for most of the reasons stated above. I think Obama appointed her to avoid a fight, and that's just wrong.

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Response to danriker (Original post)

Thu Feb 5, 2015, 05:03 PM

8. Next, you'll be getting a "Greenwald-Snowden '16" tattoo on your arm.

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Response to Fuddnik (Reply #8)

Thu Feb 5, 2015, 05:30 PM

11. Been there, done that.

 

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Response to danriker (Original post)

Thu Feb 5, 2015, 05:31 PM

12. Paulist have taken over ! geeez

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Response to danriker (Original post)

Thu Feb 5, 2015, 05:43 PM

13. I don't support legalization of marijuana, either, unless you release ALL black and brown men

 

who have been jailed due to simple possession.

Release them FIRST, wipe their criminal records CLEAN, then let's talk legalization.

We all know why racist Rand Paul doesn't support Loretta Lynch. His arguments against her is a smokescreen.

And when DUers champion Rand Paul because they think he shares their views for some noble cause, I know this place has become something I don't recognize anymore.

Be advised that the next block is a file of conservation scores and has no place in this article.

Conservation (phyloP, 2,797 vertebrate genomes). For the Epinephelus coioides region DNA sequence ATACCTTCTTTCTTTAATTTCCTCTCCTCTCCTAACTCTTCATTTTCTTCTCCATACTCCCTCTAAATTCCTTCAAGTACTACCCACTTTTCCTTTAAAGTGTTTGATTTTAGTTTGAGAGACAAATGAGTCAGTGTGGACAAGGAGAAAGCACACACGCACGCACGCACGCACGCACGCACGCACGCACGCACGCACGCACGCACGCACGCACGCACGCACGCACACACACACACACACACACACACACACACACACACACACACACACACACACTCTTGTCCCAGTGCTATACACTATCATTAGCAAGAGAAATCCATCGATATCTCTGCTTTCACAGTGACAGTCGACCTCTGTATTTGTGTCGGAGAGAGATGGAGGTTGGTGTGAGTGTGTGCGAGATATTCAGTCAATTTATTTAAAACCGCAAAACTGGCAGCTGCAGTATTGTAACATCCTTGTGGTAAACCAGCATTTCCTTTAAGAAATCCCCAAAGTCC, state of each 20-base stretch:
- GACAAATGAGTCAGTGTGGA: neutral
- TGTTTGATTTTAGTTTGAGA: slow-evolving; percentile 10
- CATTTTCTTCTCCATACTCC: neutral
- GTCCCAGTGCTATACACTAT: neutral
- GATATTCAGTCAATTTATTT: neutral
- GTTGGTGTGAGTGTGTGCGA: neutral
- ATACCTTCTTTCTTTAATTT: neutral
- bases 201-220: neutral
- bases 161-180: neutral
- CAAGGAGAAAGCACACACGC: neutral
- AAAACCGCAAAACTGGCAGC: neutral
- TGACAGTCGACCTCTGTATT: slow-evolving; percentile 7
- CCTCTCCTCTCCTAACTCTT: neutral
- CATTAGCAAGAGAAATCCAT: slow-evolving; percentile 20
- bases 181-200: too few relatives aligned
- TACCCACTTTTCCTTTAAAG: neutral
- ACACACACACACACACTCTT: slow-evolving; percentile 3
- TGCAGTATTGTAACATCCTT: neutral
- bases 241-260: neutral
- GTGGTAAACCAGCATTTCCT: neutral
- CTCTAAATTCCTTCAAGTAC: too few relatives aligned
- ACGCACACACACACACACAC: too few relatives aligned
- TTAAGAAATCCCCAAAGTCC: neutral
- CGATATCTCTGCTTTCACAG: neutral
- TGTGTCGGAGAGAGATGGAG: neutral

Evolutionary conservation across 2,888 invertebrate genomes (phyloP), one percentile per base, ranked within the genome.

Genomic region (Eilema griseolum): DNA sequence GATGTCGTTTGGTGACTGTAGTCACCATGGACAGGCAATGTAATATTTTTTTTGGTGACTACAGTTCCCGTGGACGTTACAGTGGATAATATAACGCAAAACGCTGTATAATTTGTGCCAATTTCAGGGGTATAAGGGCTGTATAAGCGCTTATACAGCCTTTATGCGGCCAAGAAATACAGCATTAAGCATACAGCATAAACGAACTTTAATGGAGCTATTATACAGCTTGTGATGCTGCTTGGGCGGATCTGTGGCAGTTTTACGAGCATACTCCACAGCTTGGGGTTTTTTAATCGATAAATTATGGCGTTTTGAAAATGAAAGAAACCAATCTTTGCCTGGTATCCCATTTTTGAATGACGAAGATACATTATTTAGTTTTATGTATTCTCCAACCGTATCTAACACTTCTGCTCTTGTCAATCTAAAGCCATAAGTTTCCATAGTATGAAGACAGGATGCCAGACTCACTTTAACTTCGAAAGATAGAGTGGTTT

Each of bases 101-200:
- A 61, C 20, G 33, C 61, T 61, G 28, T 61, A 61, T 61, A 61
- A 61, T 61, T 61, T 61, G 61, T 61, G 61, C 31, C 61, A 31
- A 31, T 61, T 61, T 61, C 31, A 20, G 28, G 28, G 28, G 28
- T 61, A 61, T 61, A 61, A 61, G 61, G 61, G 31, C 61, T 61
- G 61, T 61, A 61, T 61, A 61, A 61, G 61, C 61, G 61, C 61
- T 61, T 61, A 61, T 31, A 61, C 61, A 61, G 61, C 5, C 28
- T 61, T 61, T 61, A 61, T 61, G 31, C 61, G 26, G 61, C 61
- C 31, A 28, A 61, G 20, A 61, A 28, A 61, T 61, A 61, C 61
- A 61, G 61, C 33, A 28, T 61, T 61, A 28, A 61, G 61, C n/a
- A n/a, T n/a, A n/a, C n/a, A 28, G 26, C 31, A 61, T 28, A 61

Fucking ridiculous!!

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Response to Liberal_Stalwart71 (Reply #13)

Fri Feb 6, 2015, 09:03 AM

17. Your characterization of the OP is indefensible.

 

What the OP actually said:
I agree with Paul. This may be the only area of agreement with him. There are so many other areas of disagreement between us, I certainly would not vote for him. But I applaud his position here.


What you wrote:
And when DUers champion Rand Paul because they think he shares their views for some noble cause, I know this place has become something I don't recognize anymore.


The OP shouldn't even have needed to say that he disagreed with Rand Paul on so many other things. What's "fucking ridiculous" to my mind is that, even when the OP bent over backward to point that out, someone comes along and bashes him for allegedly championing Rand Paul.

You know, there are issues on which right-wingers disagree with each other. Immigration is one. As another example, we may well see wingnuts on both sides of the TPP/fast-track vote. They can't all be wrong. More generally, DUers can agree with a particular issue position without thereby "championing" a politician who articulated it.

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Response to Jim Lane (Reply #17)

Fri Feb 6, 2015, 01:27 PM

23. I don't give a fuck about Rand Paul or what he thinks. As long as he's

 

a racist fuck, he can go to hell!

You can call me all kinds of names. Insult me all you want.

Rand Paul and his pappy are racists! Period! And people who agree with ANYTHING they have to say should be ashamed of themselves.

Case closed!

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Response to Liberal_Stalwart71 (Reply #23)